A Kid and his Train: South Georgia boy forms special bond with local conductor

Published: Jan. 12, 2021 at 9:24 PM EST
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THOMAS COUNTY, Ga. (WCTV) - In Thomas County, an unlikely friendship was born out of the COVID-19 lockdowns.

A 13-year-old boy with down syndrome captured the hearts of millions thanks to his incredible love of trains.

What started as a simple video for family and friends eventually turned into a viral hit and, in the process, a special bond formed between a family and two very generous train conductors.

“It’s all about the train or nothing to him,” said Shayne Stephens, the father of Hunter Stephens.

Shayne says it began in March; a trip to the tracks, and then another.

The conductors, like Jamie Smith, began to notice a trend.

“We would come by and see this kid and we would see him more and more,” Smith, a CSX Conductor, explained via phone. “And he would get out there and he wanted to blow the horn for us.

Shayne posted the videos to Facebook, like the one you can watch below, showing Smith and his partner, Wilie, talking with Hunter.

It quickly became Facebook gold.

Posted by Shayne Stephens on Thursday, October 29, 2020

“I’ve been videoing it so our neighbors, friends and family could see it, get a smile out of it,” Shayne said. “Never thought it would explode the way that it did.”

The videos garnered thousands of likes and millions of views.

And, come Christmas time, gifts from coast to coast, nearly all train sets, complete with letters of thanks.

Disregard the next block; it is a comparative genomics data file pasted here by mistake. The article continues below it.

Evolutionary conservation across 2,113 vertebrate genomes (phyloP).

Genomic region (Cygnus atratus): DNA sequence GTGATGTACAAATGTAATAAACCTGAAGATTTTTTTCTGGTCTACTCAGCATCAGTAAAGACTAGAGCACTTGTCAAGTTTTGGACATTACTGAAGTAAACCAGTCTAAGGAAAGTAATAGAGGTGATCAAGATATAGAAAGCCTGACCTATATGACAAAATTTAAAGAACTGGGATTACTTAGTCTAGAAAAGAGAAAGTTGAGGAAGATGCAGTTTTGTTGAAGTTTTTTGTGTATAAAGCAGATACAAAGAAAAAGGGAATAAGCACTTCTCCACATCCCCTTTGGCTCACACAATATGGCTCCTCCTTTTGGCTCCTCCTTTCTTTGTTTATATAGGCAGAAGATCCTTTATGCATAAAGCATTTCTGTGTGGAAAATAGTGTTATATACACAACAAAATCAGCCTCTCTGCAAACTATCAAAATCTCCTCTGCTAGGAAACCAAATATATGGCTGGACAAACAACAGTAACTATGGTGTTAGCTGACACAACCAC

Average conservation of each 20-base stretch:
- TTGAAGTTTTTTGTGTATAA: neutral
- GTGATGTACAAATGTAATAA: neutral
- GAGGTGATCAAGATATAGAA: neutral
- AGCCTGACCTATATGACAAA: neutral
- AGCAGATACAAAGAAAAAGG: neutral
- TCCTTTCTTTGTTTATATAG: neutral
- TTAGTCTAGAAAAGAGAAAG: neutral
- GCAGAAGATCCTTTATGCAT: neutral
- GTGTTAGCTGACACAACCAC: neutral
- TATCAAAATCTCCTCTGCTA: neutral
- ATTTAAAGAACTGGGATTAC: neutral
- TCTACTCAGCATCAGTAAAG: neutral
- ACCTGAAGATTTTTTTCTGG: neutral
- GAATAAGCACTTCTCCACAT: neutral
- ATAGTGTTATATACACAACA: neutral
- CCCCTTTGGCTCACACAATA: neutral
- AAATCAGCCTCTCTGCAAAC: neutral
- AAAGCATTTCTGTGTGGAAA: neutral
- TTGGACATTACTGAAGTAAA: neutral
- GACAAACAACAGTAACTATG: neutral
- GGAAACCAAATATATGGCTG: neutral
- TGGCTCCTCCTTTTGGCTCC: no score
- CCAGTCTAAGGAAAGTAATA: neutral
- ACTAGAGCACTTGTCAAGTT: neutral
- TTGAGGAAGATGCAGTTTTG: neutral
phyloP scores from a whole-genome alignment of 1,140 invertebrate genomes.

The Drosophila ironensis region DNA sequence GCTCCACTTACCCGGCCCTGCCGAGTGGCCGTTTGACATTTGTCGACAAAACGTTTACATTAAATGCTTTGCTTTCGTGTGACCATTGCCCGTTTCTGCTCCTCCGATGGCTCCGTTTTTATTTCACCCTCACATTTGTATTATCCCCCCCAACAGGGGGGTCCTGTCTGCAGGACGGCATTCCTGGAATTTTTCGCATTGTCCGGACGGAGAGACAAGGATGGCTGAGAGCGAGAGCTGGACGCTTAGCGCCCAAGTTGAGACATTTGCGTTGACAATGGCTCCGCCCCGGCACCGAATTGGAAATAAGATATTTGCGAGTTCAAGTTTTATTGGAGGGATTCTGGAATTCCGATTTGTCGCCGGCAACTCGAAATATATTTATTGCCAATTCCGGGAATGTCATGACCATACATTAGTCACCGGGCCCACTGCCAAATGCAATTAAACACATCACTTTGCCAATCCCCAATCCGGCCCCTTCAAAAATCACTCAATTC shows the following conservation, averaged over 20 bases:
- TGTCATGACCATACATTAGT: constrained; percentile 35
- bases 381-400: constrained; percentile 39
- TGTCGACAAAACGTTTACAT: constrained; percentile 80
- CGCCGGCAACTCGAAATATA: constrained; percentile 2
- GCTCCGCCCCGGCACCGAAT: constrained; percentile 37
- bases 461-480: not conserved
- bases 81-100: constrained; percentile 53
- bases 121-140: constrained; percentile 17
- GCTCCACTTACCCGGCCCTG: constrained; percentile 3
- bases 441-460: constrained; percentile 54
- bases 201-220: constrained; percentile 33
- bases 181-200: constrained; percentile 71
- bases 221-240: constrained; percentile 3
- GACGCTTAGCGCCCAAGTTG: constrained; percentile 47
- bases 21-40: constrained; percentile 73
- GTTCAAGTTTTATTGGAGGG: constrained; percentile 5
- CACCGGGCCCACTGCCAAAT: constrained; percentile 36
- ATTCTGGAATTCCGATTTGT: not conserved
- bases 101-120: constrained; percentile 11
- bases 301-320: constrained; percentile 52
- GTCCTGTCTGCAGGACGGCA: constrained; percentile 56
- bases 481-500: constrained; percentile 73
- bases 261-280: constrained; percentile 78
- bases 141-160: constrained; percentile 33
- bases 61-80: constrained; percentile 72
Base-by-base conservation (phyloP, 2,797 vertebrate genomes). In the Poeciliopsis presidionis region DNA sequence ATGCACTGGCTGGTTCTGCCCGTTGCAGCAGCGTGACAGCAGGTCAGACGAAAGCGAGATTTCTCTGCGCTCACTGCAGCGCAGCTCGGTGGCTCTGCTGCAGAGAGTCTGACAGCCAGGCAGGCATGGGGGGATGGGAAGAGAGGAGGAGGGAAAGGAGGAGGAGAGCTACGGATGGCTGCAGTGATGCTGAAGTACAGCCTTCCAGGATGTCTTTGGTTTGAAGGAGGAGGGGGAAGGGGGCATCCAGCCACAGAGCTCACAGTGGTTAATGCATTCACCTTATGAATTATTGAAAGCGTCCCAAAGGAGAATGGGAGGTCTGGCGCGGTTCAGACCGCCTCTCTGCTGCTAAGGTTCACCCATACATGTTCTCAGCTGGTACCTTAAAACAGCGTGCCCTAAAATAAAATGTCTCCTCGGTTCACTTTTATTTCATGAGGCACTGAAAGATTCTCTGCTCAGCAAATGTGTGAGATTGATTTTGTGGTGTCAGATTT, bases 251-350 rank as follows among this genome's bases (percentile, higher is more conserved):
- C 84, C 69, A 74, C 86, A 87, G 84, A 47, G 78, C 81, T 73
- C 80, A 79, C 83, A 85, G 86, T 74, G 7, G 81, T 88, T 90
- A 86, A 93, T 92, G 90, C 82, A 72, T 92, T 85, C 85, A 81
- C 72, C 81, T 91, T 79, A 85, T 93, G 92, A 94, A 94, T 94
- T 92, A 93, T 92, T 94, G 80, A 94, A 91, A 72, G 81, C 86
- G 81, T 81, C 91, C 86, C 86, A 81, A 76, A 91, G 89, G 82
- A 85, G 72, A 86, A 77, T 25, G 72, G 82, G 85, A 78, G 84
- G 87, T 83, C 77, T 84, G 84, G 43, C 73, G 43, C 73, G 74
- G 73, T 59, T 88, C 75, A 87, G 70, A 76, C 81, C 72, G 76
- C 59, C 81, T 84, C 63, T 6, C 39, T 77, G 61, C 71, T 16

“It put a smile on my face seeing your smile and seeing how much you enjoyed it,” one letter said.

Others sent plenty of swag, like whistles, hats and shirts.

But, he had a surprise up his sleeve, too, making customized Christmas ornaments with his image for his new best friends.

“To bring us something like that with his picture on it, it was amazing,” Smith said. “The joy that we give Hunter is a drop in the bucket for what he does for us. It’s almost magical, if you will.”

For family, they’re moments worth cherishing.

“To stop to say they missed him, they look for him, he looks for them,” Shayne says. “It’s a bond against the grain of the world we live in, there’s no hate.”

And while the return to school means less train time, the family still sets their watches to race out and know a system that’s been reliable for 200 years won’t let them down.

Workers at the CSX Thomasville trainyard say they aren’t used to getting a lot of love; it’s a get-the-job-done kind of place. But during the pandemic, that’s changed with Hunter and others.

After the pandemic, Smith has promised to take Hunter out on an airboat he owns so he can fall in love with yet another form of transportation.

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